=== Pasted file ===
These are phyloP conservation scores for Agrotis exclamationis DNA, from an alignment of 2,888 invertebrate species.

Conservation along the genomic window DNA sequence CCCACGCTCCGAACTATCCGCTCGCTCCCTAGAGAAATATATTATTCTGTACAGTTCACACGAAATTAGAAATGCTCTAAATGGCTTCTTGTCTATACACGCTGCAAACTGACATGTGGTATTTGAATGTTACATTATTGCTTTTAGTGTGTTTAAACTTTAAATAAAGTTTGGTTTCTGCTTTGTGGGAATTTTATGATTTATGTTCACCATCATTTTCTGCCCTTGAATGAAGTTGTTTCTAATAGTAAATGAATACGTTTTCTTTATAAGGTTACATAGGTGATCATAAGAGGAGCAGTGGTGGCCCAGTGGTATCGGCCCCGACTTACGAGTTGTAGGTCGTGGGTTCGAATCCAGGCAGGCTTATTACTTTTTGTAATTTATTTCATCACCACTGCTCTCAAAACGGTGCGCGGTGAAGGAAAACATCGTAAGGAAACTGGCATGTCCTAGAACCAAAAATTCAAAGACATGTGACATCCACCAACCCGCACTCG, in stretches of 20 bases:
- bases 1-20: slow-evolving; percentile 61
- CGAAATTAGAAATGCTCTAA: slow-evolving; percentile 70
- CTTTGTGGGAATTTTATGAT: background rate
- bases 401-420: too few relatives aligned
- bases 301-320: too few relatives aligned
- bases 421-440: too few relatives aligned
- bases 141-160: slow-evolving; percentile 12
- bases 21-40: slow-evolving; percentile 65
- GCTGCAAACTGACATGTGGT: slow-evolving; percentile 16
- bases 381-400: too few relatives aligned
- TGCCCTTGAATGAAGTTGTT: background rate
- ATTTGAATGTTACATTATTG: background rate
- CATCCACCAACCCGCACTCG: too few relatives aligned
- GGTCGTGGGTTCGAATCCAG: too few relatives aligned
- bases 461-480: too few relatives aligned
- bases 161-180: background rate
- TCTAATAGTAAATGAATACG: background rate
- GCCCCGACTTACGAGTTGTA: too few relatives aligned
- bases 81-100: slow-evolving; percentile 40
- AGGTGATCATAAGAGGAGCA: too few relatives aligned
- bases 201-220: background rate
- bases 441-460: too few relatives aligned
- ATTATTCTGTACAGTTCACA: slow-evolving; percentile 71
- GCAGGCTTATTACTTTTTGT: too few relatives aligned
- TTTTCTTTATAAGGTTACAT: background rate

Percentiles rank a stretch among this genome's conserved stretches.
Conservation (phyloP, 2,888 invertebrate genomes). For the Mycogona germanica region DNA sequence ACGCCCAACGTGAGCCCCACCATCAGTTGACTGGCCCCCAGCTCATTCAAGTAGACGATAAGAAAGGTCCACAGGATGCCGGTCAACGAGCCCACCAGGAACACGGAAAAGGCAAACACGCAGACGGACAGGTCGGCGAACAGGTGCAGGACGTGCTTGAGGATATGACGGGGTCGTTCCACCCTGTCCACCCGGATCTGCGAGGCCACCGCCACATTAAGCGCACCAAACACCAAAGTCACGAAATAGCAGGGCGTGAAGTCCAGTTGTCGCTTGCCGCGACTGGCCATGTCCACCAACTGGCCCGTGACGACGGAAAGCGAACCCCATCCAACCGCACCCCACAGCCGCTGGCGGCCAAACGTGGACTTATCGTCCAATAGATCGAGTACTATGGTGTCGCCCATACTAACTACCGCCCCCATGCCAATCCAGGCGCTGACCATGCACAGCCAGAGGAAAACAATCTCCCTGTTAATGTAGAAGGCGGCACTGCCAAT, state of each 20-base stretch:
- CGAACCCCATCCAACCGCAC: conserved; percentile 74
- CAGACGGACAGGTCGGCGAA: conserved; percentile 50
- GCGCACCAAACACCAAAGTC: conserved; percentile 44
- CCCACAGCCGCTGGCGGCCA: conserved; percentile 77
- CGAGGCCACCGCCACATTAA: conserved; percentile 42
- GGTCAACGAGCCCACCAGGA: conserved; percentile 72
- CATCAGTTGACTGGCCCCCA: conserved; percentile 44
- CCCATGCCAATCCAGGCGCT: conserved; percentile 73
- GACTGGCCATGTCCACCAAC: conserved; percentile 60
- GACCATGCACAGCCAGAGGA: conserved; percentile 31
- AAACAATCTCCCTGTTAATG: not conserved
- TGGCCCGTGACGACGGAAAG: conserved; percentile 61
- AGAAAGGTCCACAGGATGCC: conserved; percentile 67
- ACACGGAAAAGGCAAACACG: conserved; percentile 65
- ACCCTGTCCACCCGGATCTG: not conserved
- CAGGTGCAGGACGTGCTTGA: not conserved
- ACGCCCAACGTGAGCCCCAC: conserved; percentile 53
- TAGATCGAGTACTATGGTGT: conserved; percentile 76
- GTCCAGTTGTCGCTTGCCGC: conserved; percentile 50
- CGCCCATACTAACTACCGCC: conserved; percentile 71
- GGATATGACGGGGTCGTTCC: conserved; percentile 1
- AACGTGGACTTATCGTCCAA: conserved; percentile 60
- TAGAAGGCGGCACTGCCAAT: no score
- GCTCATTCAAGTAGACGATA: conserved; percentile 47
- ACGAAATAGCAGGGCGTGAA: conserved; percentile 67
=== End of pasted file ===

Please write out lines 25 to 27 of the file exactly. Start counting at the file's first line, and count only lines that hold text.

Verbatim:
- ATTATTCTGTACAGTTCACA: slow-evolving; percentile 71
- GCAGGCTTATTACTTTTTGT: too few relatives aligned
- TTTTCTTTATAAGGTTACAT: background rate